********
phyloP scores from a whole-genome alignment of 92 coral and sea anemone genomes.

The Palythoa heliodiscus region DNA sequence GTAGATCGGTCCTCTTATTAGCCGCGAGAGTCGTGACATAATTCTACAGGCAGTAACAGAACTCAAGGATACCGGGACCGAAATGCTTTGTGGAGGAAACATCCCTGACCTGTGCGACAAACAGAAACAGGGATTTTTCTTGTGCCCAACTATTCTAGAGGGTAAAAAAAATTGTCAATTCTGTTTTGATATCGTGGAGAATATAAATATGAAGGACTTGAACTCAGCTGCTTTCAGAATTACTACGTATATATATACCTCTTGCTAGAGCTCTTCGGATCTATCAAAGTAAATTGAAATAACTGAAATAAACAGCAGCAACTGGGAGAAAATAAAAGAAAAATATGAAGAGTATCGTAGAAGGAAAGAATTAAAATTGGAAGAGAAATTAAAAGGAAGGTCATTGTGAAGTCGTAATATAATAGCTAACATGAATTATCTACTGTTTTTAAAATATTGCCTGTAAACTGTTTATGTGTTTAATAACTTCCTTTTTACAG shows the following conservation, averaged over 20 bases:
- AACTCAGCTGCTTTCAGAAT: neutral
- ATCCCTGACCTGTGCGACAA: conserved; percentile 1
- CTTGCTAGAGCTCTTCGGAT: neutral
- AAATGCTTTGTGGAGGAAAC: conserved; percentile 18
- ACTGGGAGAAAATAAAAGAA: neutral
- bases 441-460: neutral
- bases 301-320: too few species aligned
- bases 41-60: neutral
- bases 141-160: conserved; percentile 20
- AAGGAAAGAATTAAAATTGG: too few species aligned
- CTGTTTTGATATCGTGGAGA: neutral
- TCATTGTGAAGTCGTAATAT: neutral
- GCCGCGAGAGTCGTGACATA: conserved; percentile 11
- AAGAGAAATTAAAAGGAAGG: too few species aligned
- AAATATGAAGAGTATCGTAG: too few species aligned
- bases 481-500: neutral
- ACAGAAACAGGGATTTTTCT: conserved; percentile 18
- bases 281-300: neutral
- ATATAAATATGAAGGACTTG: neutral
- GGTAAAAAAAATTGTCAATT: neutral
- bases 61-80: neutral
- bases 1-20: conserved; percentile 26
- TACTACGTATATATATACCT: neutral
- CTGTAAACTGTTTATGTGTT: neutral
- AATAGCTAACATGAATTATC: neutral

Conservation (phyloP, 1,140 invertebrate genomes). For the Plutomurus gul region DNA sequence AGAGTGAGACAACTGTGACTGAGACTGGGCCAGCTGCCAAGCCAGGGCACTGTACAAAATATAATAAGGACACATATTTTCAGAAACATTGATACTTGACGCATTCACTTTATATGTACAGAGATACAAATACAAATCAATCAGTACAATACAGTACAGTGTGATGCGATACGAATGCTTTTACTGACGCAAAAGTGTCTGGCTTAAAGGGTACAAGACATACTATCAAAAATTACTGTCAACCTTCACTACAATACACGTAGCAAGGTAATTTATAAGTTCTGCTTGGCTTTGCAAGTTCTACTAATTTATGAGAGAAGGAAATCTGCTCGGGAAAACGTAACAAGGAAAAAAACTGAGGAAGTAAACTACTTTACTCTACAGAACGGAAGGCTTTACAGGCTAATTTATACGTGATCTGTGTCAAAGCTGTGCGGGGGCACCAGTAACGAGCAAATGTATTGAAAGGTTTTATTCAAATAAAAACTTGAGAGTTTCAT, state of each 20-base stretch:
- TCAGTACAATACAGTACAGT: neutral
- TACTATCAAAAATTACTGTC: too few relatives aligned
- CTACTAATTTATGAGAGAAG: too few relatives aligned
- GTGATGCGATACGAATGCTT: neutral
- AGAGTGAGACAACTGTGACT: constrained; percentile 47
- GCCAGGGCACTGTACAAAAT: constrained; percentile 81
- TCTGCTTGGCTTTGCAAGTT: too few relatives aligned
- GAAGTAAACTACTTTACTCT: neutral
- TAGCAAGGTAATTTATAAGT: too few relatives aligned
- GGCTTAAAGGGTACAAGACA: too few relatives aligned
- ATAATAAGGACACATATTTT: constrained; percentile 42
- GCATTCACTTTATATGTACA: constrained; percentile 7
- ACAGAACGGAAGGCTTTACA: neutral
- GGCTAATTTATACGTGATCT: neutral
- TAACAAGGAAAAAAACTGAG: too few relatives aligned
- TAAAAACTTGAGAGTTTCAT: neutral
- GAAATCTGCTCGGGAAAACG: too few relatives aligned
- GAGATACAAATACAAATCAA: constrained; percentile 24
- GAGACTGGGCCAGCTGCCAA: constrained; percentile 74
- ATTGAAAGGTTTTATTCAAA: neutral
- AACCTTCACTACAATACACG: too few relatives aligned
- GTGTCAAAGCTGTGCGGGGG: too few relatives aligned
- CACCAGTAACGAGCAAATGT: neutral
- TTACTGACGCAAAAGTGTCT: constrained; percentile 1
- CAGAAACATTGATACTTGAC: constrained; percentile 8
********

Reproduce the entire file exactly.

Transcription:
phyloP scores from a whole-genome alignment of 92 coral and sea anemone genomes.

The Palythoa heliodiscus region DNA sequence GTAGATCGGTCCTCTTATTAGCCGCGAGAGTCGTGACATAATTCTACAGGCAGTAACAGAACTCAAGGATACCGGGACCGAAATGCTTTGTGGAGGAAACATCCCTGACCTGTGCGACAAACAGAAACAGGGATTTTTCTTGTGCCCAACTATTCTAGAGGGTAAAAAAAATTGTCAATTCTGTTTTGATATCGTGGAGAATATAAATATGAAGGACTTGAACTCAGCTGCTTTCAGAATTACTACGTATATATATACCTCTTGCTAGAGCTCTTCGGATCTATCAAAGTAAATTGAAATAACTGAAATAAACAGCAGCAACTGGGAGAAAATAAAAGAAAAATATGAAGAGTATCGTAGAAGGAAAGAATTAAAATTGGAAGAGAAATTAAAAGGAAGGTCATTGTGAAGTCGTAATATAATAGCTAACATGAATTATCTACTGTTTTTAAAATATTGCCTGTAAACTGTTTATGTGTTTAATAACTTCCTTTTTACAG shows the following conservation, averaged over 20 bases:
- AACTCAGCTGCTTTCAGAAT: neutral
- ATCCCTGACCTGTGCGACAA: conserved; percentile 1
- CTTGCTAGAGCTCTTCGGAT: neutral
- AAATGCTTTGTGGAGGAAAC: conserved; percentile 18
- ACTGGGAGAAAATAAAAGAA: neutral
- bases 441-460: neutral
- bases 301-320: too few species aligned
- bases 41-60: neutral
- bases 141-160: conserved; percentile 20
- AAGGAAAGAATTAAAATTGG: too few species aligned
- CTGTTTTGATATCGTGGAGA: neutral
- TCATTGTGAAGTCGTAATAT: neutral
- GCCGCGAGAGTCGTGACATA: conserved; percentile 11
- AAGAGAAATTAAAAGGAAGG: too few species aligned
- AAATATGAAGAGTATCGTAG: too few species aligned
- bases 481-500: neutral
- ACAGAAACAGGGATTTTTCT: conserved; percentile 18
- bases 281-300: neutral
- ATATAAATATGAAGGACTTG: neutral
- GGTAAAAAAAATTGTCAATT: neutral
- bases 61-80: neutral
- bases 1-20: conserved; percentile 26
- TACTACGTATATATATACCT: neutral
- CTGTAAACTGTTTATGTGTT: neutral
- AATAGCTAACATGAATTATC: neutral

Conservation (phyloP, 1,140 invertebrate genomes). For the Plutomurus gul region DNA sequence AGAGTGAGACAACTGTGACTGAGACTGGGCCAGCTGCCAAGCCAGGGCACTGTACAAAATATAATAAGGACACATATTTTCAGAAACATTGATACTTGACGCATTCACTTTATATGTACAGAGATACAAATACAAATCAATCAGTACAATACAGTACAGTGTGATGCGATACGAATGCTTTTACTGACGCAAAAGTGTCTGGCTTAAAGGGTACAAGACATACTATCAAAAATTACTGTCAACCTTCACTACAATACACGTAGCAAGGTAATTTATAAGTTCTGCTTGGCTTTGCAAGTTCTACTAATTTATGAGAGAAGGAAATCTGCTCGGGAAAACGTAACAAGGAAAAAAACTGAGGAAGTAAACTACTTTACTCTACAGAACGGAAGGCTTTACAGGCTAATTTATACGTGATCTGTGTCAAAGCTGTGCGGGGGCACCAGTAACGAGCAAATGTATTGAAAGGTTTTATTCAAATAAAAACTTGAGAGTTTCAT, state of each 20-base stretch:
- TCAGTACAATACAGTACAGT: neutral
- TACTATCAAAAATTACTGTC: too few relatives aligned
- CTACTAATTTATGAGAGAAG: too few relatives aligned
- GTGATGCGATACGAATGCTT: neutral
- AGAGTGAGACAACTGTGACT: constrained; percentile 47
- GCCAGGGCACTGTACAAAAT: constrained; percentile 81
- TCTGCTTGGCTTTGCAAGTT: too few relatives aligned
- GAAGTAAACTACTTTACTCT: neutral
- TAGCAAGGTAATTTATAAGT: too few relatives aligned
- GGCTTAAAGGGTACAAGACA: too few relatives aligned
- ATAATAAGGACACATATTTT: constrained; percentile 42
- GCATTCACTTTATATGTACA: constrained; percentile 7
- ACAGAACGGAAGGCTTTACA: neutral
- GGCTAATTTATACGTGATCT: neutral
- TAACAAGGAAAAAAACTGAG: too few relatives aligned
- TAAAAACTTGAGAGTTTCAT: neutral
- GAAATCTGCTCGGGAAAACG: too few relatives aligned
- GAGATACAAATACAAATCAA: constrained; percentile 24
- GAGACTGGGCCAGCTGCCAA: constrained; percentile 74
- ATTGAAAGGTTTTATTCAAA: neutral
- AACCTTCACTACAATACACG: too few relatives aligned
- GTGTCAAAGCTGTGCGGGGG: too few relatives aligned
- CACCAGTAACGAGCAAATGT: neutral
- TTACTGACGCAAAAGTGTCT: constrained; percentile 1
- CAGAAACATTGATACTTGAC: constrained; percentile 8